Although Andor and The Mandalorian are labeled as sci-fi Star Wars shows, the series’ atypical genre-blending is the recipe for their success.
Andor and The Mandalorian are undoubtedly the two best Star Wars shows that Disney has on offer, and while they are vastly different stories, there is a corresponding reason for their success. George Lucas sold Star Wars to Disney in 2012, and just over seven years later, The Mandalorian burst onto the scene as Star Wars’ first live-action series. The Mandalorian was both critically and commercially heralded, but Disney couldn’t replicate that acclaim with The Book of Boba Fett or Obi-Wan Kenobi. The pendulum emphatically swung back in the other direction with Andor, a series that captured audiences with a refreshingly divergent twist on the typically sci-fi-heavy saga.
Andor is a successful Star Wars show for an array of reasons. The mature tone, sharp dialogue, and uniquely segmented arcs set Andor apart from other Disney Star Wars series. Additionally, The Mandalorian is praised as one of Disney’s best Star Wars TV shows for its healthy combination of original storytelling with charming, albeit familiar characters. More notably, Andor and The Mandalorian thrive as great Star Wars stories due to their distinctive genre separation from the rest of Lucasfilm’s catalog. Andor’s status as an earnest spy thriller and The Mandalorian’s evident samurai-western sheen elevate the two projects beyond Lucasfilm’s conventional sci-fi setting.
The Mandalorian & Andor Show Star Wars’ True Potential
While there are several Star Wars movies due for release in the near future, Disney’s current focus is attuned to small-screen projects, a space that allows the franchise’s true potential to shine. It’s apparent that Disney aims to make The Mandalorian the centerpiece of its streaming catalog, as evidenced by Mando’s prominent role in The Book of Boba Fett. Given that the Ahsoka show is set in the same era as The Mandalorian, expect this prominence to persist. Despite The Mandalorian’s pervasiveness in Star Wars media, its track record through two seasons unquestionably cements it as one of Disney’s best Star Wars TV shows, rendering Mando’s continual appearances somewhat warranted.
Meanwhile, Disney’s approach to Andor is derived from an entirely different standpoint. Andor’s execution and subsequent success open up exciting possibilities for the future of Star Wars TV shows. Andor takes itself seriously, and this mature approach is a welcome foil to the pulpy fanfare found in other Star Wars media. The series proves that Star Wars can succeed outside the confines of fan service and nostalgia-baiting, indicating a promising small-screen future. Ultimately, there will always be a place in the franchise for the brand of storytelling found in projects like The Mandalorian. But, the key to Lucasfilm unlocking its full potential is continuing its commitment to tonal balance.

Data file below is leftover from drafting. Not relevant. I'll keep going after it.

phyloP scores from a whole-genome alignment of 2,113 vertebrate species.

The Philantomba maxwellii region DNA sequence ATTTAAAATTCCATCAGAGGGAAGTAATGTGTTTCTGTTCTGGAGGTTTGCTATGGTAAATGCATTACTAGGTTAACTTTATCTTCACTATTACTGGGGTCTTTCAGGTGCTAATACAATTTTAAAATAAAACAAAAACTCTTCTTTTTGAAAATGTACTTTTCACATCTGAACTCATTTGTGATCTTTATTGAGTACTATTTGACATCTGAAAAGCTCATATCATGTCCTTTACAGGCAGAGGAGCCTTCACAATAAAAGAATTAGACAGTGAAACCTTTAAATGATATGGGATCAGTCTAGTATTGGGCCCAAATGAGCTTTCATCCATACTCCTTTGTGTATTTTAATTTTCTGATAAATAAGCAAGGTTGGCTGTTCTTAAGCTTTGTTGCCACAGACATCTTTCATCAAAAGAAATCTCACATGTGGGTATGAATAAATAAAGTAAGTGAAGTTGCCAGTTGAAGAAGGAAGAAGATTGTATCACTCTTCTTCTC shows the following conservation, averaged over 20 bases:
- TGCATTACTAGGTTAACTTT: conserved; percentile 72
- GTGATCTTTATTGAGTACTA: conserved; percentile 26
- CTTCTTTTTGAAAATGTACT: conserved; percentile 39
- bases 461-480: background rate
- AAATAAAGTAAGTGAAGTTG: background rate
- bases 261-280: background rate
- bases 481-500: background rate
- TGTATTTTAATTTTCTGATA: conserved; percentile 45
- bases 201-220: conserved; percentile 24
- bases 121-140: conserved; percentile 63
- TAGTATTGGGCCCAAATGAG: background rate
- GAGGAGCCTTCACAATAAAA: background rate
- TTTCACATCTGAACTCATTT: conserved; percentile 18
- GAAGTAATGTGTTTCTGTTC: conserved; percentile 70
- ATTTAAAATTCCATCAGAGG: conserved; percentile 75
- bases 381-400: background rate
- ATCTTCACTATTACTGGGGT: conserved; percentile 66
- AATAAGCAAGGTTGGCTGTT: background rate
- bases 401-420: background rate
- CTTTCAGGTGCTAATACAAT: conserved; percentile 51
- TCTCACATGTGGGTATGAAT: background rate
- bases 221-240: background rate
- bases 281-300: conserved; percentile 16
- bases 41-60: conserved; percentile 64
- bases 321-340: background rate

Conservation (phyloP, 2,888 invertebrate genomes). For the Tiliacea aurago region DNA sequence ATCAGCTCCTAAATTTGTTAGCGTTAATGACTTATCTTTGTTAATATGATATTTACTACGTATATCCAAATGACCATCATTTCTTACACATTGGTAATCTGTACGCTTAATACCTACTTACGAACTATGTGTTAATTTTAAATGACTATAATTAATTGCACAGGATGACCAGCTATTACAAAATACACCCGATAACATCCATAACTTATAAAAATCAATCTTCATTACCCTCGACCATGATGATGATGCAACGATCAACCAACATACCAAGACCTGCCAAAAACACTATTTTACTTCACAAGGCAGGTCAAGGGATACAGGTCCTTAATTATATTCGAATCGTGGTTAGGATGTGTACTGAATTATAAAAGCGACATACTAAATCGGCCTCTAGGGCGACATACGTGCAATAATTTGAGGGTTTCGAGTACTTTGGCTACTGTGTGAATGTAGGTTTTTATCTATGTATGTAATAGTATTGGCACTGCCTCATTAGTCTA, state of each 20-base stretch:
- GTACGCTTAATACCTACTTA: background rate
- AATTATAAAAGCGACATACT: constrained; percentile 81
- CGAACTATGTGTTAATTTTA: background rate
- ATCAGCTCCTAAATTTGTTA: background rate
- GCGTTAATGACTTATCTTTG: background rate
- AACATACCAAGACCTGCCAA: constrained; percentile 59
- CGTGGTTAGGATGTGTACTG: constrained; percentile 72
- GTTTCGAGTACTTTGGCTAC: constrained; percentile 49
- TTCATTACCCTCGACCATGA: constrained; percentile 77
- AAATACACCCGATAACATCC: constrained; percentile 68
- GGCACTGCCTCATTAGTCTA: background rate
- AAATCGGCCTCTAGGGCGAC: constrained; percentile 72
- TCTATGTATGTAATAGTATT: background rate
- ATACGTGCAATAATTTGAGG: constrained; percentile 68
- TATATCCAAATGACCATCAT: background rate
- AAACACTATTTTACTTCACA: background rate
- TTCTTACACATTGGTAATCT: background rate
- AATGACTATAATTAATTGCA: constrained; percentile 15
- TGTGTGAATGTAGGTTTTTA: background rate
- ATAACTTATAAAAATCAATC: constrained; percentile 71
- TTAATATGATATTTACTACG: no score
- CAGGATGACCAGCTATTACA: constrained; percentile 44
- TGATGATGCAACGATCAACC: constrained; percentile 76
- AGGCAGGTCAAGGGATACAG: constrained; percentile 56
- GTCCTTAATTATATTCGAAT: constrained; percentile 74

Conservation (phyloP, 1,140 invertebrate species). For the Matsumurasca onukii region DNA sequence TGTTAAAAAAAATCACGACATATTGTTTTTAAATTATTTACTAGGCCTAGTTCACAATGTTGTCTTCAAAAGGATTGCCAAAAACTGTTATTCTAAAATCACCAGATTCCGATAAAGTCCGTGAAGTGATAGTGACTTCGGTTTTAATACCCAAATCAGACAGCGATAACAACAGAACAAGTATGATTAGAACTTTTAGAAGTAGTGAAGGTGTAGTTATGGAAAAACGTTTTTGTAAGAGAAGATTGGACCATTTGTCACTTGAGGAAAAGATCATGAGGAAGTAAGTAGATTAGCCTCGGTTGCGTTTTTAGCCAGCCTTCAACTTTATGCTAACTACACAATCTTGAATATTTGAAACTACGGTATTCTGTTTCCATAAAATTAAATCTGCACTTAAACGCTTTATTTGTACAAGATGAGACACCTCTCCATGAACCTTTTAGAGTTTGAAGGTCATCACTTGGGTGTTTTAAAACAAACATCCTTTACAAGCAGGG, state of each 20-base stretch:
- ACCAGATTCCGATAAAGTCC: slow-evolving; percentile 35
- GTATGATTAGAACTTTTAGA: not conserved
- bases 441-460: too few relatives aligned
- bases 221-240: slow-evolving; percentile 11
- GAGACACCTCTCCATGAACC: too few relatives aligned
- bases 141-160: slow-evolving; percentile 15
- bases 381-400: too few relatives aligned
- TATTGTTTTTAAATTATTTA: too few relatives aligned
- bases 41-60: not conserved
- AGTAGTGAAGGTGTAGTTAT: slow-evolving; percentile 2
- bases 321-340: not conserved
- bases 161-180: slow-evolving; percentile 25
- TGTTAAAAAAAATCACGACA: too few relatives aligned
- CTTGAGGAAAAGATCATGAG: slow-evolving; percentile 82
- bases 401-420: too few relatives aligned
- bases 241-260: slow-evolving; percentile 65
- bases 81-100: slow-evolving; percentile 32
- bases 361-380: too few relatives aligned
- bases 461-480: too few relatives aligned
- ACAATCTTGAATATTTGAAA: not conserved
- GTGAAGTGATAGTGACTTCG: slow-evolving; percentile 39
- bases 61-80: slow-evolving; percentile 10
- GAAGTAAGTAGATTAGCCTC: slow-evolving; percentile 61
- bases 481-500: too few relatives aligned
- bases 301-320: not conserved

Why Star Wars’ Best Modern Stories Aren’t Sci-Fi
Although Star Wars will always be inherently associated with sci-fi, the franchise’s best modern stories succeed for the same reason, their slant towards genre-fluidity. The primary inspirations behind George Lucas’ original vision for Star Wars were samurai stories and western films. Although The Mandalorian certainly contains sci-fi dressing, its familiar desert setting, and sprawling scenic landscapes are far more akin to those found in western classics like The Searchers and The Big Country. While Lucas’ Star Wars stories contain their fair share of hard-science influences such as Frank Herbert’s seminal Dune novel, his focus was on the dramatic flare of a familial space opera, accompanied by innovative genre blending.
Conversely, with Andor, Disney has established one of its best Star Wars TV shows without a stale dependence on the Skywalker family. Andor’s spy thriller status and nuanced narrative are compatible, and this sense of maturity has propelled Andor beyond that of a conventional sci-fi story and solidified it as a prestige series. As the franchise continues to expand with more Star Wars TV shows after Andor, continual inventiveness is of paramount importance. With The Mandalorian set to carry the torch for Disney’s small-screen future, projects like Andor are becoming increasingly integral to maintaining the necessary genre balance for future Star Wars stories.
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